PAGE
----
Experimental Summary:

 The basic idea of "the diffraction grating beam splitter" is explained in the schematic drawing shown in Figure 1. A general form of the grating equation for use with monochromators is given by

   2dsin(α + β) = , ・・・ (1)

where λ is the wavelength of the incident light, and α and β are the angles between the incident and diffracted rays with respect to the grating normal vector, respectively. d is the glove number of the grating and m is an integer representing the order of interest (which can be either positive or negative). In a soft X-ray monochromator, it is necessary to have either positive- or negative-order light, but not both. Commonly, the positive-order light is used to obtain dispersive light, whereas the negative order light is rarely used. In other words, in spite of using the setup as a beam splitter, the separated beam is generally not used for measurement purposes. If we can handle these two splitting beams, we can apply them to interferometric experiments in the soft X-ray region. One of the advantages of this experimental setup is that a conventional grating can also be adapted for the beam splitter. Since we can use the grating not only for the conventional monochromator but also as an interferometer, it is unnecessary to develop novel optics for interferometric measurements.

 

Figure 1: Schematic layout of diffraction grating beam splitter.

 When designing the diffraction grating for the beam splitter, there are two significant points for the determination of the grating parameter. The first point is a geometrical restriction to eject the negative-order light from the grating surface. Figure 2 shows the diffraction angle as a function of incident photon energy obtained for four different incident angles. For example, when we choose 83.5° as the incident angle, the diffraction angle becomes greater than 90° below 460 eV. In this situation, the negative-order light cannot be ejected from the grating surface. Figure 2 indicates that the available energy range for a beam splitter becomes narrower at the grazing incident layout. In the present beam-dividing measurement, we used 680 eV photons and the grating was mounted at 83.5° with respect to the incident photon beam.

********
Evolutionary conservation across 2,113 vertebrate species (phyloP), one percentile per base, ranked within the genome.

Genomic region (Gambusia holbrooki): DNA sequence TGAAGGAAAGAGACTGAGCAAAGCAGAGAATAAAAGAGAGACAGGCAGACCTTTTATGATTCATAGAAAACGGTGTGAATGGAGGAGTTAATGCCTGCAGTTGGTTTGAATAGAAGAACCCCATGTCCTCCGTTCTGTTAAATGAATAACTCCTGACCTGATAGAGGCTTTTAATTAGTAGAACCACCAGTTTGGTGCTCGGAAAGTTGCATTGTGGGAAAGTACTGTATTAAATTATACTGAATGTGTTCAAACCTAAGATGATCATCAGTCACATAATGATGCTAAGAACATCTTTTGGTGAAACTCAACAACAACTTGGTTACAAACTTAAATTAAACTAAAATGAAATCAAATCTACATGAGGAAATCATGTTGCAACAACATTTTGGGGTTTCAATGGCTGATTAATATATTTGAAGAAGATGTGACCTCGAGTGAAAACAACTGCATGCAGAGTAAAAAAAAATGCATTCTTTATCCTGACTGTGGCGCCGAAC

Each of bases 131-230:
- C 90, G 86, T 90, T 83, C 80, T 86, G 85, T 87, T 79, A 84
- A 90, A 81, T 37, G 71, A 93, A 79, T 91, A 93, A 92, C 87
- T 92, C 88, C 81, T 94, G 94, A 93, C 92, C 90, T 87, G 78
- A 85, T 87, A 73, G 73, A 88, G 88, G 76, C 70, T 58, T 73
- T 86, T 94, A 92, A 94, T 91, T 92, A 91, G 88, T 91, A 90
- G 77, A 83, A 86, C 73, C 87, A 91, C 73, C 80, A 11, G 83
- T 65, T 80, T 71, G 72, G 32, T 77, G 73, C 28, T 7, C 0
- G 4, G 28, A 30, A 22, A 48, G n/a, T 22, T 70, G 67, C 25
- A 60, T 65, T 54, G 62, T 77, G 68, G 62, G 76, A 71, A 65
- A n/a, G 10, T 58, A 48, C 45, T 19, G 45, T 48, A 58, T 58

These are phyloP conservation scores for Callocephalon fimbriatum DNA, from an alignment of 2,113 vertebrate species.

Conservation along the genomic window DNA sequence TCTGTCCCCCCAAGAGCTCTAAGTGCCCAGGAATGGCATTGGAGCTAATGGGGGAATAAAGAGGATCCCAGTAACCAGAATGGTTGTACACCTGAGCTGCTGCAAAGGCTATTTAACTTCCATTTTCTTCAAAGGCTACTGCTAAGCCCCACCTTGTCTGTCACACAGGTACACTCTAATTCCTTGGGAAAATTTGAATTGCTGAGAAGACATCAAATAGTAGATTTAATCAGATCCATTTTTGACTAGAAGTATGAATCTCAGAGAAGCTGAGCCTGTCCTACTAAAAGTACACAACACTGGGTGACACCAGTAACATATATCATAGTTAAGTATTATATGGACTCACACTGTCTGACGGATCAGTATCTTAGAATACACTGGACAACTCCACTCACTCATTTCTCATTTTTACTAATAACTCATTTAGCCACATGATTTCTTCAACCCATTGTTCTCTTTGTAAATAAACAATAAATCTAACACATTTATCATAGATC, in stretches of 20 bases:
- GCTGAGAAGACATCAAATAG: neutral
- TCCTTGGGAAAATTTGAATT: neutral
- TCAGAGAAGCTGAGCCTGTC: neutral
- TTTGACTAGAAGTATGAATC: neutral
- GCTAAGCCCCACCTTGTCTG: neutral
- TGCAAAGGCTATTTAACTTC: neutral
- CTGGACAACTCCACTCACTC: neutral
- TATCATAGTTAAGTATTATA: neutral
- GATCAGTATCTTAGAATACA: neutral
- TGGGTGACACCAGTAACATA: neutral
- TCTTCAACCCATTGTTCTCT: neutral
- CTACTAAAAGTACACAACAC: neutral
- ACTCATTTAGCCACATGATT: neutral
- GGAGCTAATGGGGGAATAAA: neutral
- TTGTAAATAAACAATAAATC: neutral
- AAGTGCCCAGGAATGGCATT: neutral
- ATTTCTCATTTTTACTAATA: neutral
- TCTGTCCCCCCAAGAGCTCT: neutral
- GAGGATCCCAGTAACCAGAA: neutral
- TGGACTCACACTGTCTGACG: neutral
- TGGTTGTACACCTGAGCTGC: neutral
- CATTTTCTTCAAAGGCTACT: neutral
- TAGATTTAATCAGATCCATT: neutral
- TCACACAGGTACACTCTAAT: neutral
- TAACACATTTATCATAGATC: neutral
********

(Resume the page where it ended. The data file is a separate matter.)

Figure 2: Diffraction angle of the grating simulated at four different incident angles. The groove density was fixed at 1200 l/mm.

 The second point is the diffraction efficiency for each order of light. When a diffraction grating with a shallow groove for which the shadow effect can be ignored is used, the relative diffraction efficiency of laminar-type diffractive gratings is given by

   E(λ,m) = 4sin2h(cosα + cosβ)/λ]/()2, ・・・ (2)

where h denotes the groove depth [6].

Figure 3 exhibits the simulated diffraction efficiency of the grating (Shimadzu Co.:30-001) at an incident angle of 83.5°. One characteristic feature indicated in Fig. 3 is that the diffraction efficiency differs for each order of light. In the lower-photon-energy region, the diffraction efficiency of the negative-order light is higher than that of the positive-order light. However, the diffraction efficiency of the negative-order light sharply decreases with increasing incident photon energy. The efficiency of both orders of the X-ray beam becomes equivalent at approximately 685 eV. This simulation suggests that this grating is unfavorable for use as a beam splitter because the energy region where equivalent diffraction efficiency is obtained is quite narrow. However, the diffraction efficiency can be optimized to be equivalent by choosing an appropriate number of grooves and depth; therefore, this problem is solvable. In this study, we used a commercially available grating, because we needed to assess the feasibility of our idea before producing a dedicated grating for the beam splitter. In the present preliminary measurement, we performed the beam division test at 680 eV using the above-mentioned grating.

Figure 3: Simulated diffraction efficiency for the grating used in the beam-dividing experiment. The grating parameters are summarized in Table 1.

Table 1; Grating parameters
  Specification
Manufacturer Shimadzu Co.
Order number 30-001
Master/replica Replica
Type of groove Laminar
Groove depth (nm) 8.5
Groove density (l/mm) 2400
Base BK7

 For the beam-splitting experiment, a laminar-type reflective grating was installed after the post-focusing mirror and the monochromatized soft X-ray beam was further divided by a second grating. The measurements were taken at a photon energy of 680.0 eV, and the photon energy band path was fixed at 45 meV. The beam shape at the second grating was circular and the spot size was approximately 500 μm in diameter with a photon flux of 1 × 1011 photons/s. The grating was installed in the vacuum chamber (1 × 10–6 Pa) and mounted on an XYZϑ stage for alignment with the incident beam. The direct and dispersed beams were visually observed using a CeYAG scintillator crystal, and the divided photon intensity was determined using a Si-PIN photodiode detector.